Nobody made us dream like Versace did in the 90s : his clothes were pure theatrical sexiness and an explosion of luxury and desire. Art was revisited in the sexiest way possible, so even Warhol’s iconic Marilyn almost became secondary and emphasized the beauty of the body. American pop culture met the dramatic Italian sensuality – the result was one of the best periods in fashion ever.

Can You Paint Clothes

Linda Evangelista wearing the iconic Marilyn dress by Versace. Photo:

Christy Turlington on the Versace catwalk. Photo:

Paint On – the Millennium

It’s hard to choose among all designers who drew inspiration from art, and pop art in particular, around the arrival of the millennium. But one of the most notable examples is Alexander Mc Queen’s Spring Summer collection 1999: an intense – and delicate – experiment of yet another fusion of fashion and art. The model was the canvas; robots surrounded her. Her attitude was first insecure, then more and more comfortable. Paint was sprayed on her while the audience burst into applause. Painting on clothes as a way of colouring life; life as coloured even if surrounded by technology.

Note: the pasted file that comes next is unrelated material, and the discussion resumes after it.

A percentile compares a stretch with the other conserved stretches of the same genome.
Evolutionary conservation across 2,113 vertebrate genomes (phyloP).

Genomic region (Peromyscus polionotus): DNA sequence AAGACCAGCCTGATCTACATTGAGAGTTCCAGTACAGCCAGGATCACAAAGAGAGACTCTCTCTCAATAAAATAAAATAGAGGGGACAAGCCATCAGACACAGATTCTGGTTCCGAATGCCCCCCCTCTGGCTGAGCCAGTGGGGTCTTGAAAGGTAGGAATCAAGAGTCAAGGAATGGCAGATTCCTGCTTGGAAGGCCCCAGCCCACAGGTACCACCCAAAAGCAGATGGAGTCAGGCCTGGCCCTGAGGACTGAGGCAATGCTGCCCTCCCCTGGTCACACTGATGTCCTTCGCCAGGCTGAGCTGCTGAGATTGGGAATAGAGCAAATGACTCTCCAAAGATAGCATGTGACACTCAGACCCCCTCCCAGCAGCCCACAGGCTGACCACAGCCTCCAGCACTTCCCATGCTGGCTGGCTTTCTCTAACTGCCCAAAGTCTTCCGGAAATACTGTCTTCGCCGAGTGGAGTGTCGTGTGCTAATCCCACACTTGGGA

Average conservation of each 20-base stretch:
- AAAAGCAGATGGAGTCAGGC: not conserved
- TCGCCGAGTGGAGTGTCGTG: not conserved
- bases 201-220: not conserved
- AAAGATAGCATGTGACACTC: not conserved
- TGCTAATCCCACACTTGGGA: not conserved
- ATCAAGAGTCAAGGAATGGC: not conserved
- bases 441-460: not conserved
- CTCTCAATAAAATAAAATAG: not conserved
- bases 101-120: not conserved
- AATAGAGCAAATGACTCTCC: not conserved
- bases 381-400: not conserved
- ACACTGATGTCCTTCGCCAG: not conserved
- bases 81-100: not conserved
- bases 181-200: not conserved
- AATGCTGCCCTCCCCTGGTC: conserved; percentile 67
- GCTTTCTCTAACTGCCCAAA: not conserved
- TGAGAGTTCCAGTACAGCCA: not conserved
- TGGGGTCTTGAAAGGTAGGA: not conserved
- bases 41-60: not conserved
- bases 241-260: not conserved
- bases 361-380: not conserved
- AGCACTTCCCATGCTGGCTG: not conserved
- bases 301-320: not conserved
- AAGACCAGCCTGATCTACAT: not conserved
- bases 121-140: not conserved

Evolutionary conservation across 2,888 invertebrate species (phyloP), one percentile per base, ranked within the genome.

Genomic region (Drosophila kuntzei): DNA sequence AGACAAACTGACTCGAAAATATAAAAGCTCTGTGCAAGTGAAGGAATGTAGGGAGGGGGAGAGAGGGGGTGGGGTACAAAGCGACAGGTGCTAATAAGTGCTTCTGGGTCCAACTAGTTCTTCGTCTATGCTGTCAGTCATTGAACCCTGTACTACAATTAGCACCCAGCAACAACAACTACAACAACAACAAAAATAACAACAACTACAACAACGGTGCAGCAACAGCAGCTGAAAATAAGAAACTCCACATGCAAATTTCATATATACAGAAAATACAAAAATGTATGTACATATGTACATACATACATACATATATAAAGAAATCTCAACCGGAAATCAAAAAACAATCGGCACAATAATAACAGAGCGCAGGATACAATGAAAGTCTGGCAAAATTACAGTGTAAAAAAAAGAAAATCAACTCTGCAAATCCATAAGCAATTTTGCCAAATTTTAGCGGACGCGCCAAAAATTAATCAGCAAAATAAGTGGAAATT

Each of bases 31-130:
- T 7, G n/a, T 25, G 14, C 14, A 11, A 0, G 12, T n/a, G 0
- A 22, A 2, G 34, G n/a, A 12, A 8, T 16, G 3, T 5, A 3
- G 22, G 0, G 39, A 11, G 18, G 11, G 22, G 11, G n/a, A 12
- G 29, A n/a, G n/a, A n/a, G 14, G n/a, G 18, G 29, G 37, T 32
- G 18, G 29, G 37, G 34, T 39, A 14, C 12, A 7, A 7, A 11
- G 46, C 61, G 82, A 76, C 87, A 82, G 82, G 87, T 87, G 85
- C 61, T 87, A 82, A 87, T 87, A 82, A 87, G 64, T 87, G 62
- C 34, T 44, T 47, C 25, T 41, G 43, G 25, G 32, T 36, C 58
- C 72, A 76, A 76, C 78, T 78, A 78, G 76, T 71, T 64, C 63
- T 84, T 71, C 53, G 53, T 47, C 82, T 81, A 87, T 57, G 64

Tulip® Metallics™ Dimensional Fabric Paint $1.99 - $4.79 2 Sizes

Today – Make UP

Beauty and make-up are also heavily influenced by pop art. Be it for Halloween, for a party, or just for fun, hundreds of tutorials can be found on youtube or Pinterest to teach this arty-inspired style. A need to dream, or a good business?

Pop Art tutorials are very popular. Photo:

Kate Moss by Mario Testino. Photo.

Chanel, Prada, Adidas

Three more examples of classic brands that use pop art as an inspiration today:

Clothes Printing Machine


Karl Lagerfeld is a genius and keeps surprising us with his inventive collections and incredibly located catwalks. Art is a natural source of Lagerfeld’s inspiration and keeps influencing Chanel’s catwalks and designs.

Animals Wearing Clothes Paintings


Prada’s oversized portraits, inspired by pop art, graced her recent Spring collection and made the collection fun.

Rita Ora for Adidas

In pure cartoon style, Adidas classics are decorated with pop art-inspired vibrant colours, and modelled by Rita Ora.

Lagerfeld’ personal art was decorating the Chanel catwalk, totally inspired by pop art. Photo:

Portraits and rainbow colours for Prada. Photo:

Adidas originals rivisited by art. Photo:

Curious about art events? Check out Dostinja’s report about Frieze: Frieze London 2015 – What To See This Year.